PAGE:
How to Market Your Nanny Skills Effectively
December 16, 2013 | in Nannies
Now that you’ve gotten some experience taking care of children, taken some enrichment classes to help you best do your job and passed your first aid and CPR certifications, you’re ready to find the position of your dreams. But how do you share with the world of prospective parent employers just how perfect you’d be for their family? Use these tips to learn how to best market your nanny skills. Put Your Best Foot Forward (and not in your mouth) In our world today, most of us have a public persona, whether we think of it as such or not. Take a look at your social media accounts and any comments or reviews you’ve publicly posted with your name attached. Now view these from a prospective parent’s eyes and be honest about whether it really represents you at your best. You certainly have the right to do as you like and say what you feel, but in doing so you’re also making an impression that will be hard to undo – and when it’s a first impression, you might not get the opportunity to show the other sides of who you are. Even the best resume will be in the recycle bin before you know it if a quick Google search reveals a string of late night party girl shots, profanity, strongly worded political or religious statements or nasty Twitter feuds. Again, you absolutely have the right to act as you please – but parents looking for someone to guide and influence their children also have the right to nix anyone who suggests
a lack of decorum or judgment. It should be obvious that your Facebook or Twitter accounts should not include negative comments about prior employers, parents or the children who were in your care. Joking statements such as “Gah! These kids are driving me to drink!” or “but why, but why, but why, why, why, why… this is my life, smh #nannying” may be entertaining to your followers, but they probably won’t be as amusing to any current or prospective employers. Delete these and consider how it might feel if someone was blasting exasperated, annoyed or negative
things about you to the world (then multiply it by 50, since parents are generally pretty sensitive about their little ones). Show What You’ve Got You worked hard to build up your credentials. You put in the hours in the classroom, sweated through practical exams on handling emergency medical situations, spent years learning the ins and outs of handling sensitive little people and making them feel wonderful, safe and loved – now it’s time to showcase this so that prospective employers will see with a quick glance that their search for the perfect Poppins is over. When listing your educational achievements, a “Bachelor of Science from University of Illinois” is not going to sound as enticing or catch a parent’s eye as quickly as “BS in Human Development and Family Studies with a concentration in Child and Adolescent Development”. If you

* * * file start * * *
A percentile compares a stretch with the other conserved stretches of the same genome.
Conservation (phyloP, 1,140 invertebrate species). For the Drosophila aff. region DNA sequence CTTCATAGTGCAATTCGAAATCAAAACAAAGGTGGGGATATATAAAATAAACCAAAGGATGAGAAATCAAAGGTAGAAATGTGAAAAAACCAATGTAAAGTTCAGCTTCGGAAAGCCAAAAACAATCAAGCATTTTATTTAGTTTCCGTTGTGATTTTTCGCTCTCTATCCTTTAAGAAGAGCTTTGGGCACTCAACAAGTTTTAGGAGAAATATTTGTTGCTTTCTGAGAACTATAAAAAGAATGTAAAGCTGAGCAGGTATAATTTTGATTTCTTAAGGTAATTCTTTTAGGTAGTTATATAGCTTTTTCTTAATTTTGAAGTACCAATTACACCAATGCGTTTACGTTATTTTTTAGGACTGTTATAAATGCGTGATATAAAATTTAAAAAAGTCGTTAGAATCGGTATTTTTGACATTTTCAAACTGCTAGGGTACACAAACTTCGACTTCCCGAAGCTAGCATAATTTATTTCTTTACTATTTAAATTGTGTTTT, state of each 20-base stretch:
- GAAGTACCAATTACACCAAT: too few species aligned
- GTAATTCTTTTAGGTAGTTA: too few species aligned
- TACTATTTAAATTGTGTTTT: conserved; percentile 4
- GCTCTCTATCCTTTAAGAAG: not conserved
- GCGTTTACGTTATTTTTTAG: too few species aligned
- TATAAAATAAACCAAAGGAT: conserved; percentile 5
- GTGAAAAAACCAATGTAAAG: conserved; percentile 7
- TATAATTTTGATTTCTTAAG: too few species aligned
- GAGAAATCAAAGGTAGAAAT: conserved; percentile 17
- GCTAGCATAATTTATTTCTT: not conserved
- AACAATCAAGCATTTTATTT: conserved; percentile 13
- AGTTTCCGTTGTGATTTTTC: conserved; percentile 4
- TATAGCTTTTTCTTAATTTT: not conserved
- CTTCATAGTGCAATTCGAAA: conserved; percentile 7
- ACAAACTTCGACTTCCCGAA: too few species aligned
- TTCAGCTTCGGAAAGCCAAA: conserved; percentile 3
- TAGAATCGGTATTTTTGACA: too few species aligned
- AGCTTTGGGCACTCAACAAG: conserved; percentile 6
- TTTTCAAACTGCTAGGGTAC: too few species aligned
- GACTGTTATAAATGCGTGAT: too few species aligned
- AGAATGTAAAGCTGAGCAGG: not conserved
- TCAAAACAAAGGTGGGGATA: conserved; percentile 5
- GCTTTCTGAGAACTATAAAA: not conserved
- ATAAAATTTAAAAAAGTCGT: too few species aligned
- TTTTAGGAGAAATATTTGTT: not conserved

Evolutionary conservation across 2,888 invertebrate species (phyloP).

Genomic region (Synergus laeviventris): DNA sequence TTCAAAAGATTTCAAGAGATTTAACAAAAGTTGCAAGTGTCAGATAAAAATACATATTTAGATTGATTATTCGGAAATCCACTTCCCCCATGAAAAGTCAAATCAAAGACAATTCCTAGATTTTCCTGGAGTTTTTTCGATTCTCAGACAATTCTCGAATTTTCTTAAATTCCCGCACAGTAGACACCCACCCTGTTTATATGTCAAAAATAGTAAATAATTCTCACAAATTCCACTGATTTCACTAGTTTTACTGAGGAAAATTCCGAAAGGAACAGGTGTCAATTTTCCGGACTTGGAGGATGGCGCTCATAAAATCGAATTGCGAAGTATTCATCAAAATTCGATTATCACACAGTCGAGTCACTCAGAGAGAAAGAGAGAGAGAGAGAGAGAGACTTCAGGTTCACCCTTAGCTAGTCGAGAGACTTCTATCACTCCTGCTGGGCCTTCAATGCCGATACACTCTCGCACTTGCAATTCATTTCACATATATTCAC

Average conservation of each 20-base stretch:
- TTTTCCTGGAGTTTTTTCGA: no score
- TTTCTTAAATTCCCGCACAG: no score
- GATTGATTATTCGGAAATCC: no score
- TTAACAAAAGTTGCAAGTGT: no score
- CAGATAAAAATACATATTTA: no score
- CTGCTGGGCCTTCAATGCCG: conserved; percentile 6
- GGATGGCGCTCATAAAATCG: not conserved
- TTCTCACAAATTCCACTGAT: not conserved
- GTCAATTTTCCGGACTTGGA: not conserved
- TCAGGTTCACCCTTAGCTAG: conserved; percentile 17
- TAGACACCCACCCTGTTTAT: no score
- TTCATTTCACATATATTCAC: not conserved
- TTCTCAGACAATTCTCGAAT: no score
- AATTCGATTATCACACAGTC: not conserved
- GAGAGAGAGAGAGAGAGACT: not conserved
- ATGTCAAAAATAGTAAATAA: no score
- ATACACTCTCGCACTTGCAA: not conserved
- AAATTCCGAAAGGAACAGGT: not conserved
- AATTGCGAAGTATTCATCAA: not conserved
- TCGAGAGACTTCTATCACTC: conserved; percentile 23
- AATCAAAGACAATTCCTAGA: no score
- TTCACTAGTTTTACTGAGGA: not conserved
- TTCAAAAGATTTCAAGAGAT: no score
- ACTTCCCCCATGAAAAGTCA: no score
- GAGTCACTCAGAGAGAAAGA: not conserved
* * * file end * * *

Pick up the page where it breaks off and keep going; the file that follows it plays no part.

have a degree, but it wasn’t necessarily in an Early Childhood or another kid-centered area, look through your list of classes and electives. A psychology degree might have included classes in “childhood socialization and development”. A liberal arts degree might have included a “children’s literature” or “creative dance for children” course. Listing your degree (or “Studied at ____ College/University” if you did not complete it or are in the process), with “additional electives in ____” demonstrates that you had a passion or special interest for the subject that might be shared with their children. Many parents hope their child will be exposed to or learn about subjects such as art, music, nature and world culture, so a nanny who showed a love for those things would be a plus. Connecting with a parent about a common interest (“Hey – I studied theatre, too!”) or sparking their imagination about what you can offer to their little ones will make you stand out from other candidates and possibly even earn a better salary. Resumes and ePortfolio A classic, well written resume is a necessary part of your job search. Be sure to include any emergency medical training you have and additional character references if your nanny background is not heavy to help give a sense of peace of mind. Choose your personal references not only for who will give glowing reports but also who is perceived as being honest, upstanding and in line with the job. Listing teachers, doctors, police officers, daycare operators, art or dance studio owners, etc. will leave an impression, even if they never bother to pick up the phone. Consider making yourself stand out by creating an ePortfolio. This will have the traditional resume as an opener or cover letter, but also lets you share more about yourself in a creative way(and shows that you’re tech savvy, which will impress some parents). Multimedia ePortfolios can include art projects you’ve done with former clients, things you can share from places you’ve traveled, a page of your favorite children’s book covers for parents to see at a glance and even some world music clips that are your favorites to dance to with preschoolers. (If you use clips or photos of kids, clearly mark “with permission by _____”.) Because it’s in e-form, it doesn’t feel overwhelming since they can click or skip, and the ability to forward it right over online gives a sense of a confident, proactive, take charge spirit.← Should Nannies Drink With Their Bosses | Financial Tips for Being Able to Retire as a Nanny →
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